Monday, May 19, 2008

Final Thoughts on BRIC and Burma

A bout of insomnia has me surfing the 'net to follow some of the threads of stories I have been writing about.

In Washington, the narrative is that the autocracies of Russia and China played the lead in blocking efforts in the UN Security Council to pressure the junta in Burma/Myanmar to accept aid, but New Europehas a different headline: "China, Indonesia helped Burma block aid." Doesn't fit the matrix, though--since both are Asian powers but one is an aspiring member of a U.S.-led League of Democracies.

Viewing international coverage of the BRIC summit, I found some interesting, and telling, patterns. First, let me make clear that I am not one to over-emphasize this meeting. is free to spout off that the Yekaterinburg meeting created some sort of anti-Western alliance, but that is rubbish. The meeting had much more modest goals--but they succeeded in reaching them. For one, the idea that these four states should meet on a regular basis to discuss world affairs and exchange their viewpoints. Moreover, that they don't need to work via the "hub" of the United States.

So, what does a quick perusal of the net show? Plenty of English-language coverage from Russian, Indian and Chinese news sources. The international wires covered the story--but as far as I can tell, their reports were picked up primarily by the UK media. Little or no coverage or discussion in the U.S.

Which brings me to a final thought about any LOD. All of the U.S. proponents argue that the U.S. is the country that has to bring the LOD about. But is that necessarily the case? Other democracies are free to lay the foundation for the LOD. If they aren't, what does that mean? The EU has created a LOD that is territorially restricted to Europe and has very high standards for admittance. India has, in recent years, created two interesting multilateral formats--the Russia-India-China one (RIC) and the India-Brazil-South Africa one (IBSA), which held a meeting prior to the RIC/BRIC one in South Africa (and will hold a summit in New Delhi later this year). Other countries are engaged in creative exercises in multilateralism--and are taking, yes, short baby steps, but steps nonetheless, toward greater institutionalization. It is a touch of arrogance to assume that we must be present "at the creation" for any such body to have any sort of impact.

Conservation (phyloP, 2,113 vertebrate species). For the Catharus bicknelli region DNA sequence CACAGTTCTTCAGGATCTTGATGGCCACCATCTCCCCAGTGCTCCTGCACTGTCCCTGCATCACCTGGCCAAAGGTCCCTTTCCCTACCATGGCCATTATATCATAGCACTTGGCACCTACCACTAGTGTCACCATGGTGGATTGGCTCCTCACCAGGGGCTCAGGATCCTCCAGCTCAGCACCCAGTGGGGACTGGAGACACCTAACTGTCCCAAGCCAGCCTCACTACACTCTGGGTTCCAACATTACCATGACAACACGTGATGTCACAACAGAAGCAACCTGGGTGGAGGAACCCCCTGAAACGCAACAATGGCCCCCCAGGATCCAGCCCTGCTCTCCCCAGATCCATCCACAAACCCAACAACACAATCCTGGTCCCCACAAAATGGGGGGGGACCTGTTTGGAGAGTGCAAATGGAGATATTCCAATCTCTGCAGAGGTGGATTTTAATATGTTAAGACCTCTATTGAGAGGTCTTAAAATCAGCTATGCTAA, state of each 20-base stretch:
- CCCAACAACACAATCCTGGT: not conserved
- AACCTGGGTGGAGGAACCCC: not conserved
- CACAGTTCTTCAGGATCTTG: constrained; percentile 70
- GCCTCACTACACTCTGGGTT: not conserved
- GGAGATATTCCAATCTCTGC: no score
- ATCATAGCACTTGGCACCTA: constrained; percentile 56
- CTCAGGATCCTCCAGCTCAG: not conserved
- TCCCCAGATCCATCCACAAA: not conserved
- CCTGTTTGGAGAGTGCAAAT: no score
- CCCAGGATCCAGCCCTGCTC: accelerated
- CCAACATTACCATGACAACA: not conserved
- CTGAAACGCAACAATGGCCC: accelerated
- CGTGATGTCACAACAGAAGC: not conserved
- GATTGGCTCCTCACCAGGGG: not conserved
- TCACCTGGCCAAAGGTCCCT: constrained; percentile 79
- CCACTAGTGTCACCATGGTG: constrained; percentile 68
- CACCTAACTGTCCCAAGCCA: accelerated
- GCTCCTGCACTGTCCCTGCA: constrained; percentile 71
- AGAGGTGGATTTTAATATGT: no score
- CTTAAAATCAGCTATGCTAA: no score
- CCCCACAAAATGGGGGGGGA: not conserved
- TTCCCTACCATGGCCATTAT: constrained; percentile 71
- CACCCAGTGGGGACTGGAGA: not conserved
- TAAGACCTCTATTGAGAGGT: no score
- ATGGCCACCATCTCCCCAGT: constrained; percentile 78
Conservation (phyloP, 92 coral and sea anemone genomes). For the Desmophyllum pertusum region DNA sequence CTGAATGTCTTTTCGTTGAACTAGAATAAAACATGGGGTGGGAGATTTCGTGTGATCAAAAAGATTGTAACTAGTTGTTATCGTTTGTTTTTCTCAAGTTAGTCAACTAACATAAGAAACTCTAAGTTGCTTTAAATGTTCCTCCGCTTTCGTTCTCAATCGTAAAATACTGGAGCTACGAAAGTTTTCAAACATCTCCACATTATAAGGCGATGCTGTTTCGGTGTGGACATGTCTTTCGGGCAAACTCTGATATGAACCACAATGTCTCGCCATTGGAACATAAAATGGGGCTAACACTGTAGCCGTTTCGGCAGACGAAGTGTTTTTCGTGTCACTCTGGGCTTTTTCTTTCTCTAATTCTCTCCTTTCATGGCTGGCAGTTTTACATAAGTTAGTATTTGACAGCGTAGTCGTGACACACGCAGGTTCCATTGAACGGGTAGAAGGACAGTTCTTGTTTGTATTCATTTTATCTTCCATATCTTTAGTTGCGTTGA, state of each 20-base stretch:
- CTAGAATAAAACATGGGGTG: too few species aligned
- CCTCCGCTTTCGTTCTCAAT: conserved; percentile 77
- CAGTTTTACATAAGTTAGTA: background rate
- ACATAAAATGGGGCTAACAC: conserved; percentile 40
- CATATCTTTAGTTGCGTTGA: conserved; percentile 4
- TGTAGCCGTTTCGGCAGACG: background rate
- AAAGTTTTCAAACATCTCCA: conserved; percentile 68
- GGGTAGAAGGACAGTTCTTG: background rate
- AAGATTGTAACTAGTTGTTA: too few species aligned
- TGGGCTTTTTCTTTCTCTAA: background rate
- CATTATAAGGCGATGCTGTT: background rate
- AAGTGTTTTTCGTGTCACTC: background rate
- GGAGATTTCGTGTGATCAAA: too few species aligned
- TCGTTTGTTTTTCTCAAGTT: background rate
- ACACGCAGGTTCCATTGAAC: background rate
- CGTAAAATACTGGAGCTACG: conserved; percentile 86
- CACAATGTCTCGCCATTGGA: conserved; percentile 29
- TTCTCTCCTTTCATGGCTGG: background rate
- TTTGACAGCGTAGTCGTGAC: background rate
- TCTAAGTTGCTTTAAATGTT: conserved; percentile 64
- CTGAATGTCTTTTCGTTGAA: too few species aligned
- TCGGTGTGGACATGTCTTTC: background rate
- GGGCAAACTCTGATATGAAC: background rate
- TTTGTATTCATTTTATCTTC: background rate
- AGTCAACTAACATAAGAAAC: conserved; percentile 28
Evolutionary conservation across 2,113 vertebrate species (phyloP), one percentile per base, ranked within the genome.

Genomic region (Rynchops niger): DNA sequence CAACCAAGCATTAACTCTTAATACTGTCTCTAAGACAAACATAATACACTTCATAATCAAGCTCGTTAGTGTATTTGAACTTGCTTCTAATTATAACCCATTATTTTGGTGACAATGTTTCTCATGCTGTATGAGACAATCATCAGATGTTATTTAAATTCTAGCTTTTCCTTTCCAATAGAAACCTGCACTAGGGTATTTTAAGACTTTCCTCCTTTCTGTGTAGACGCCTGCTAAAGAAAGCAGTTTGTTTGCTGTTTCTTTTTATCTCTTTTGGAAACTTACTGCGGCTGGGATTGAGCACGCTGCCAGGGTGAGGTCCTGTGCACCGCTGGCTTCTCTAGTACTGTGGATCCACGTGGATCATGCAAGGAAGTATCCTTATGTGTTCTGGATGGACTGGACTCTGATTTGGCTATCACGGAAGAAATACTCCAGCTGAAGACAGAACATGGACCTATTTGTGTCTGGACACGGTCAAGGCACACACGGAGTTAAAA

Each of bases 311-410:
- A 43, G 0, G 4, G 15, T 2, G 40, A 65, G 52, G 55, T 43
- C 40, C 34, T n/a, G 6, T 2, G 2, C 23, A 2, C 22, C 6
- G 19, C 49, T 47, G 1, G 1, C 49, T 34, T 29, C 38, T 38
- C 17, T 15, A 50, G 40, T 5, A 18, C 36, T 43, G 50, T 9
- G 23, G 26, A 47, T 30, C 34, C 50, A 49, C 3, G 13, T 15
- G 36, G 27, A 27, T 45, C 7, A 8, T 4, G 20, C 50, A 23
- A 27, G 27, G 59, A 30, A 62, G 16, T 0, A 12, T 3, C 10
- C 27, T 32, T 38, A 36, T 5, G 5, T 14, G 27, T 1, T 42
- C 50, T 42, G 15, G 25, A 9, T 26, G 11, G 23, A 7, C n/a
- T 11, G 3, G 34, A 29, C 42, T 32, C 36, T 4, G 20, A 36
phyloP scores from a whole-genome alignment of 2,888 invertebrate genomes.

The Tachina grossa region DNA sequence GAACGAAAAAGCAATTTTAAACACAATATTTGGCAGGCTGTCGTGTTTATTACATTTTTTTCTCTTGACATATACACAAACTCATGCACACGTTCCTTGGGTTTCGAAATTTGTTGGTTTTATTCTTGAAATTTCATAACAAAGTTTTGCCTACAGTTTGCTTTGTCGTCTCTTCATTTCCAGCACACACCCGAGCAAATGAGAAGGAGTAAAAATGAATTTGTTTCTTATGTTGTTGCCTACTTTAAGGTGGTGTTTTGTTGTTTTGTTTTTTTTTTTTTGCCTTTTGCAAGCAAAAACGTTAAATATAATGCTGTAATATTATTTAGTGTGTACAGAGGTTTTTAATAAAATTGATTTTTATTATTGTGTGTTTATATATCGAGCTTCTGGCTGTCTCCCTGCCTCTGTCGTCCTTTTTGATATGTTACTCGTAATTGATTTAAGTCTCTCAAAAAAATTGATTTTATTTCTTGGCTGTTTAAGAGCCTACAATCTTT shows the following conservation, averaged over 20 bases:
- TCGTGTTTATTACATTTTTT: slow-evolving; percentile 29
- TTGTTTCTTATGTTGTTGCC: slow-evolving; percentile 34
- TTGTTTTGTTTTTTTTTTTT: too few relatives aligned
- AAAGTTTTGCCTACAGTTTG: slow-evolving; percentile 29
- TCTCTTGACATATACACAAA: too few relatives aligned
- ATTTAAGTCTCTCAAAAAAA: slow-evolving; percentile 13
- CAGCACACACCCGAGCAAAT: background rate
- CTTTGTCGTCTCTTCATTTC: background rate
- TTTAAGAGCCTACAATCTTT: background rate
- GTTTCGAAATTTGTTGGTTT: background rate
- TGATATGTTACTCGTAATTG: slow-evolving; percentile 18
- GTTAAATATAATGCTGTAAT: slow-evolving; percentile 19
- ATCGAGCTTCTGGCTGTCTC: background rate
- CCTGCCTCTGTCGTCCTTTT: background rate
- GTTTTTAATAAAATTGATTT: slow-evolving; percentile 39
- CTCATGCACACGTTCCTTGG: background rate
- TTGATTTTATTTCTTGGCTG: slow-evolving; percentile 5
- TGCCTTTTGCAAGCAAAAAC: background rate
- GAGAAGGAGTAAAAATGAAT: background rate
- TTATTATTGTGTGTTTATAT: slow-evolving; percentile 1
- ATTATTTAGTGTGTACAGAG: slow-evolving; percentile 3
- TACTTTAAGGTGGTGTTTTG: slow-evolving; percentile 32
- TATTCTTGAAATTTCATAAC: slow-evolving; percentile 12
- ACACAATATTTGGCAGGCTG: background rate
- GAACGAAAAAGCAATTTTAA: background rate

It's also clear that few of my colleagues in DC paid attention to what the Brazilian foreign minister Celso Amorim said in Cape Town about democracy at the IBSA ministerial:

The IBSA alliance, said Mr Amorim, is "in favour of our peoples, of humanity, a world where democracy will prevail - not just a political democracy but a social, cultural democracy".

Does this mean that he would be sympathetic to the PRC's claim that lifting hundreds of millions out of poverty and creating conditions for a middle-class existence is just as democratic as having competitive elections? I don't know--but it clearly returns a question I think many of us here in Washington thought was settled after 1989--that democracy means political democracy.

And for those who care--the IBSA forum also got no coverage in the U.S. press, not even much in the specialized foreign affairs media.

One reason for going under the radar of the specialist foreign affairs media could be the conceptual problem of these alignments. We (in the US) are accustomed to seeing the world in a hierarchy of regional groupings, great powers, and world bodies, with the great powers being key. We don't yet have a way to conceive of individual regional actors in different regions coming together, except as some kind of rebuke to us.

The BRIC and IBSA groupings do represent an assertion and defense of national sovereignty. But I wonder if they do not also implicitly challenge regional and global integrationism as well as the traditional great powers. For third-tier nation-states, national sovereignty is limited, and regional and international groupings are important. But regional and global bodies may prevent the larger nation-states that belong to them from having the wider role that their economies and military capabilities may permit them individually in the future to claim.

The other interesting question is whether these new groupings could lead to more effective forms of international cooperation. Climate, energy, water, food, maritime security, the spread of dangerous technology, and threats emanating from failed states will not go away as problems. No one wants the traditional Western powers to dictate solutions but inclusive regional and international bodies may be unable to act effectively. A different group of leading countries will no doubt be more protective of national sovereignty in whatever solutions emerge. But such a group might have a new influence that leads in time to a new consensus.
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